Who are the ideal people that you work with? Who is the sweet spot?
There are two different key types of people. There's one that is the highly accomplished thought leader type like CEO, C-Suite executive of a major company, a leading scientist, an astronaut and those kinds of notable people, or maybe somebody who's doing something interesting. They've been at it for a while. That's the key. I'm hard pressed to think of anyone we've worked with privately who's been doing something less than ten years. You have to have some real experience behind you to draw upon.
Some of these people are already notable in the media and they just haven't gotten around to the book. Others are unknown, but they're well known in their silos. Their peers and colleagues know who they are even if the general public doesn't yet. The others would be the people who in a way serve those people. We also do a lot of work with consultants and coaches who are working with those C-Suite level people or those founders to help them become better leaders or help them run more profitable organizations or whatever it is. We do a lot of work in that space with people like that. That would be the two main areas.
I think about my mentor, Bo Eason who came out with a book and it was a seven-time New York Times bestseller. That's the story that he tells. He never wanted to write a book. He has no interest in writing it. He didn't want to be an author. He didn't even think he could write, and his books are amazing. He’s super known in his silo and he’s already successful. I find that a lot of times, people have a lot of resistance to putting out the best books as opposed to, “I want to be a New York Times bestselling author and I want to be on Oprah.”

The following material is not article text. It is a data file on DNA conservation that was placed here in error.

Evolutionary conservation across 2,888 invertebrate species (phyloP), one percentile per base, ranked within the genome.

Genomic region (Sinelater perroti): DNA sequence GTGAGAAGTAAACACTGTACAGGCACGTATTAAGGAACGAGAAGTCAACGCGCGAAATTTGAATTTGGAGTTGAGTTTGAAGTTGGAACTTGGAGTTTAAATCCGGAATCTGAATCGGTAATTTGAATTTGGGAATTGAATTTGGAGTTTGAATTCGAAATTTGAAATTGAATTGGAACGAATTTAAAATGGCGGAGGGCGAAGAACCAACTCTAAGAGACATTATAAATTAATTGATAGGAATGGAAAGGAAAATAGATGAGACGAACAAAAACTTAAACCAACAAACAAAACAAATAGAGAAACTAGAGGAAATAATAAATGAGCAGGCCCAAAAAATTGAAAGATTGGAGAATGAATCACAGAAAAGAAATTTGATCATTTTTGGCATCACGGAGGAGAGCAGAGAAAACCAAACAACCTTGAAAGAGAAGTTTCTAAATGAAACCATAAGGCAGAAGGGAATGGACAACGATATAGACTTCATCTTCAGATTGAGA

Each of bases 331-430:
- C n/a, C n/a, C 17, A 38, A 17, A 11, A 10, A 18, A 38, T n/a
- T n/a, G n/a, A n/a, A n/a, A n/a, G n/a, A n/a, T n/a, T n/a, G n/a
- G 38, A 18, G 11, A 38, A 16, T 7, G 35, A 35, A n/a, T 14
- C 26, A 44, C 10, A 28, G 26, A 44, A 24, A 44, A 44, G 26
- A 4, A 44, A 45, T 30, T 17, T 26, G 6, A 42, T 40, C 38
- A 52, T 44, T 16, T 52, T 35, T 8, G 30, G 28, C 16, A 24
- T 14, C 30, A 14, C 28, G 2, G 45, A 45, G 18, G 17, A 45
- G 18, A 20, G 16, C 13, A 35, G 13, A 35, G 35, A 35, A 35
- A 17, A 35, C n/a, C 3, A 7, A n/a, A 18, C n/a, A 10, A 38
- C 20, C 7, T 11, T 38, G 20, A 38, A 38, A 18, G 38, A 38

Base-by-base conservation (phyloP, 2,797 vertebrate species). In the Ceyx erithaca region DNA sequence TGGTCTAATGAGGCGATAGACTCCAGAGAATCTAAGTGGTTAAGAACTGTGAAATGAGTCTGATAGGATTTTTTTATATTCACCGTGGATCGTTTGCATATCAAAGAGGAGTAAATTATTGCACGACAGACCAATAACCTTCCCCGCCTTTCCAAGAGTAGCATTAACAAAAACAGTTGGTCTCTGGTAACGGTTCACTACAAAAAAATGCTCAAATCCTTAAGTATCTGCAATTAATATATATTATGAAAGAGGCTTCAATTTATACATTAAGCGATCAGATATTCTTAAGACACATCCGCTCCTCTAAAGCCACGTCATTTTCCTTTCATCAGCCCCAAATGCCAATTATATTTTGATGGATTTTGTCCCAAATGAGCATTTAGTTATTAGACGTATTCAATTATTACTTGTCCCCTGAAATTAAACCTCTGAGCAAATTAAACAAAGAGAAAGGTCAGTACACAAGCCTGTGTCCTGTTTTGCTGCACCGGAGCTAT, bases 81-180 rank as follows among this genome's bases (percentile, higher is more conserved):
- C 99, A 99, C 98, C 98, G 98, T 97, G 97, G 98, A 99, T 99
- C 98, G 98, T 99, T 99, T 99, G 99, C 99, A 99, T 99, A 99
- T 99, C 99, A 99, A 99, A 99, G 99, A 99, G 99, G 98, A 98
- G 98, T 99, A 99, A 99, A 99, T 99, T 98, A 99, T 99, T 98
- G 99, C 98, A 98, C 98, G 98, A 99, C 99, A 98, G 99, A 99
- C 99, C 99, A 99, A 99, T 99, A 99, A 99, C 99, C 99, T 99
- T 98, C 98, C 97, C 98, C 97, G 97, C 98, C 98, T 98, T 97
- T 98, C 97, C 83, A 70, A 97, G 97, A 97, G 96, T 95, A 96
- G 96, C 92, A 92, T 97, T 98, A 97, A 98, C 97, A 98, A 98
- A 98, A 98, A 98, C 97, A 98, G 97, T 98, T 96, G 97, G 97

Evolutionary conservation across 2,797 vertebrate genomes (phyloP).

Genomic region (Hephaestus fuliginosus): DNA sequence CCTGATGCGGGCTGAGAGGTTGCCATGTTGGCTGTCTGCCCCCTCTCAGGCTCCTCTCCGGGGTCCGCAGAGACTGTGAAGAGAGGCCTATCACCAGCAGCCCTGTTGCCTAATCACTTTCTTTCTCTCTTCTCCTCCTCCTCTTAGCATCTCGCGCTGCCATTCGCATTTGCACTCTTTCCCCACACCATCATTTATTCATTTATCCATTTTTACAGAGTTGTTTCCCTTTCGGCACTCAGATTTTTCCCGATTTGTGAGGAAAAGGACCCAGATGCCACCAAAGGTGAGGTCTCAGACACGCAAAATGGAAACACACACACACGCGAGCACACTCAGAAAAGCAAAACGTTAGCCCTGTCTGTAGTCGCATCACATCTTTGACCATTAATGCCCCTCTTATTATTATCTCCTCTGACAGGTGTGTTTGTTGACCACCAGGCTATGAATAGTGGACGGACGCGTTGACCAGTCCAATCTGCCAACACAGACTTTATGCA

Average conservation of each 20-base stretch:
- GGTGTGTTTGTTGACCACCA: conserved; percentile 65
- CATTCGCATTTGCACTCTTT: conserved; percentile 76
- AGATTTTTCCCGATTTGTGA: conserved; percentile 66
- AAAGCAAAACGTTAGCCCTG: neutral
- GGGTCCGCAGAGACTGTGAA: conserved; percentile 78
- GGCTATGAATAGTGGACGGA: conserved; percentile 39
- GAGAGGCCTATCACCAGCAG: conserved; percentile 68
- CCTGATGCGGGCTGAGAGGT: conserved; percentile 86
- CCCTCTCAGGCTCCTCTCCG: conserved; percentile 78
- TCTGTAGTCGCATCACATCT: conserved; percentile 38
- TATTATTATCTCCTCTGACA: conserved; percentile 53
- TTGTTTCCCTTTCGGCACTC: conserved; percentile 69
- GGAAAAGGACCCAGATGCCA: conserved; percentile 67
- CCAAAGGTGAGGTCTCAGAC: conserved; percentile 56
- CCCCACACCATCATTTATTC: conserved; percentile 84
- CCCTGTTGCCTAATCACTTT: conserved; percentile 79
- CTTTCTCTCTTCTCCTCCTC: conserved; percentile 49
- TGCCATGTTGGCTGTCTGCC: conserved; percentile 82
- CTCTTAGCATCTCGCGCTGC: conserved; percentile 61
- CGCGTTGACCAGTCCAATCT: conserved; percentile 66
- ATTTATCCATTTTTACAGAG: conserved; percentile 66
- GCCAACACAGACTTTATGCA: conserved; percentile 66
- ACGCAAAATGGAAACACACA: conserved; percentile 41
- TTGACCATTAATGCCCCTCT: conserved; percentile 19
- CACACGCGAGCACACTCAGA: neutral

I call it the American Idol effect. I used to watch American Idol a lot in the early 2000s. One pattern I noticed because I'm also a singer. I sing in a rock band. I’m into singing. I like to watch singers. One thing I noticed about American Idol is the best singers were always the ones who are humble. They were like, “I didn't want to come, but all my friends said I had to and I hope you like this,” then they open their mouth. The ones that were like, “I'm amazing. You are going to be so grateful.” Those were always the ones who clearly only sung in the shower and never had recorded themselves once.
There's a real humility when it comes to writing books and seeing it through. It can be quite a process to see it through.